In the 18th century, prior to Indian Removal by the U.S. federal government, the Kiowa, Apache, and Comanche people entered into Indian Territory from the west, and the Quapaw and Osage entered from the east. During Indian Removal of the 19th century, additional tribes received their land either by treaty via land grant from the federal government of the United States or they purchased the land receiving fee simple recorded title.

Tribes from the Southeastern Woodlands

Main article: Indigenous peoples of the Southeastern Woodlands

The Mississippian culture was a mound-building Native American culture that flourished in North America before the arrival of Europeans.
Cherokee Nation Historic Courthouse in Tahlequah, Oklahoma, built in 1849, the oldest public building standing in Oklahoma[32]
The historic Choctaw Capitol of Tuskahoma, Oklahoma, built in 1884

Many of the tribes forcibly relocated to Indian Territory were from Southeastern United States, including the so-called Five Civilized Tribes or Cherokee, Chickasaw, Choctaw, Muscogee Creeks, and Seminole, but also the Natchez, Yuchi, Alabama, Koasati, and Caddo people.

Between 1814 and 1840, the Five Civilized Tribes had gradually ceded most of their lands in the Southeast section of the US through a series of treaties. The southern part of Indian Country (what eventually became the State of Oklahoma) served as the destination for the policy of Indian removal, a policy pursued intermittently by American presidents early in the 19th century, but aggressively pursued by President Andrew Jackson after the passage of the Indian Removal Act of 1830. The Five Civilized Tribes in the South were the most prominent tribes displaced by the policy, a relocation that came to be known as the Trail of Tears during the Choctaw removals starting in 1831. The trail ended in what is now Arkansas and Oklahoma, where there were already many Indians living in the territory, as well as whites and escaped slaves. Other tribes, such as the Delaware, Cheyenne, and Apache were also forced to relocate to the Indian territory.

The Five Civilized Tribes established tribal capitals in the following towns:

These tribes founded towns such as Tulsa, Ardmore, Muskogee, which became some of the larger towns in the state. They also brought their African slaves to Oklahoma, which added to the African American population in the state.

Tribes from the Great Lakes and Northeastern Woodlands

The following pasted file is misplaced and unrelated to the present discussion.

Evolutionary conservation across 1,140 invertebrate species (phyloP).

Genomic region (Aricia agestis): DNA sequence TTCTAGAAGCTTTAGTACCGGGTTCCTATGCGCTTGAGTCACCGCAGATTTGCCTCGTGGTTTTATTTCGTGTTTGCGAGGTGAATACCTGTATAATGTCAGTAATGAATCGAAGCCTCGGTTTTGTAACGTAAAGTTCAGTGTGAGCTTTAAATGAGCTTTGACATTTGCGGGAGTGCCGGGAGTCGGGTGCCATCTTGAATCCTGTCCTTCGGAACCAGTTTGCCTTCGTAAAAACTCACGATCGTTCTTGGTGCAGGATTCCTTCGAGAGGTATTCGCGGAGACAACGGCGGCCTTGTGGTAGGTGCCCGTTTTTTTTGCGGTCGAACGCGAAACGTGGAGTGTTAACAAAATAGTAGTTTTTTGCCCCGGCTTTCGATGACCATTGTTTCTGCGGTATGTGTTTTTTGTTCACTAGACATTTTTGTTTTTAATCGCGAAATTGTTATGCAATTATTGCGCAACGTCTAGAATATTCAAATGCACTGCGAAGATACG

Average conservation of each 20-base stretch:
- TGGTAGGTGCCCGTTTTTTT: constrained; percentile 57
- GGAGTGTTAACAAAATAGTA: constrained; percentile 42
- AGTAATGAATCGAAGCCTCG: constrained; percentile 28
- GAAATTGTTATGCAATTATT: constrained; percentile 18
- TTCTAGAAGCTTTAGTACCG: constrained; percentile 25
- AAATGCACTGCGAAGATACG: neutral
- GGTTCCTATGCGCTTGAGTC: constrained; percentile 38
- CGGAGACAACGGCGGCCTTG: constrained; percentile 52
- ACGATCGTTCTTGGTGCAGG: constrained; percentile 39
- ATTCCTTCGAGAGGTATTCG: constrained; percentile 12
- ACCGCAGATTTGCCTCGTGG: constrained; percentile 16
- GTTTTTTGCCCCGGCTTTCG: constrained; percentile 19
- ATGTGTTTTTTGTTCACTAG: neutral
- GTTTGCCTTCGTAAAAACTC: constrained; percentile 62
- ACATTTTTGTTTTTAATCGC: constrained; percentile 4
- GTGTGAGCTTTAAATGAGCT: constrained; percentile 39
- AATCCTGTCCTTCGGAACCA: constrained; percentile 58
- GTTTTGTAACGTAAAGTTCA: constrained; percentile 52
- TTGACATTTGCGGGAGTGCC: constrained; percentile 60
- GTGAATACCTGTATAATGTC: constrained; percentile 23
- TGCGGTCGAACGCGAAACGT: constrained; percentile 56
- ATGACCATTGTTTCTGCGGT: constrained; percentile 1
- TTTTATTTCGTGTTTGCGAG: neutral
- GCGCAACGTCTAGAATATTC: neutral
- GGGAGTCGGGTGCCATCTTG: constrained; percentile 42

Jennie Bobb (left) and her daughter Nellie Longhat (right), both members of the Delaware Nation in Oklahoma in 1915
Moccasins beaded by the Peoria people circa 1860, how housed in the Oklahoma History Center

The Western Lakes Confederacy was a loose confederacy of tribes around the Great Lakes region, organized following the American Revolutionary War to resist the expansion of the United States into the Northwest Territory. Members of the confederacy were ultimately removed to the present-day Oklahoma, including the Shawnee, Delaware, also called Lenape, Miami, and Kickapoo.

The area of Pottawatomie County, Oklahoma was used to resettle the Iowa tribe, Sac and Fox, Absentee Shawnee, Potawatomi, and Kickapoo tribes.

The Council of Three Fires is an alliance of the Ojibwe, Odawa, and Potawatomi tribes. In the Second Treaty of Prairie du Chien in 1829, the tribes of the Council of Three Fires ceded to the United States their lands in Illinois, Michigan, and Wisconsin. The 1833 Treaty of Chicago forced the members of the Council of Three Fires to move first to present-day Iowa, then Kansas and Nebraska and ultimately to Oklahoma.[34]

The Illinois Potawatomi moved to present-day Nebraska and the Indiana Potawatomi moved to present-day Osawatomie, Kansas, an event known as the Potawatomi Trail of Death. The group settling in Nebraska adapted to the Plains Indian culture but the group settling in Kansas remained steadfast to their woodlands culture. In 1867, part of the Kansas group negotiated the "Treaty of Washington with the Potawatomi" in which the Kansas Prairie Band Potawatomi Nation split and part of their land in Kansas was sold, purchasing land near present-day Shawnee, Oklahoma, they became the Citizen Potawatomi Nation.[35]

The Odawa tribe first purchased lands near Ottawa, Kansas, residing there until 1867 when they sold their lands in Kansas and purchased land in an area administered by the Quapaw Indian Agency in Ottawa County, Oklahoma, becoming the Ottawa Tribe of Oklahoma.

The Peoria tribe, native to Southern Illinois, moved south to Missouri then and Kansas, where they joined the Piankashaw, Kaskaskia, and Wea tribes. Under stipulations of the Omnibus Treaty of 1867, these confederated tribes and the Miami tribe left Kansas for Indian Territory on lands purchased from the Quapaw.[36]

Iroquois Confederacy

Main article: Seneca-Cayuga Tribe of Oklahoma

The Iroquois Confederacy was an alliance of tribes, originally from the Upstate New York area consisting of the Seneca, Cayuga, Onondaga, Oneida, Mohawk, and, later, Tuscarora. In the pre-Revolutionary War era, their confederacy expanded to areas from Kentucky and Virginia north. All of the members of the Confederacy, except the Oneida and Tuscarora, allied with the British during the Revolutionary War, and were forced to cede their land after the war. Most moved to Canada after the Treaty of Canandaigua in 1794, though some remained in New York state and some moved to Ohio, where they joined the Shawnee.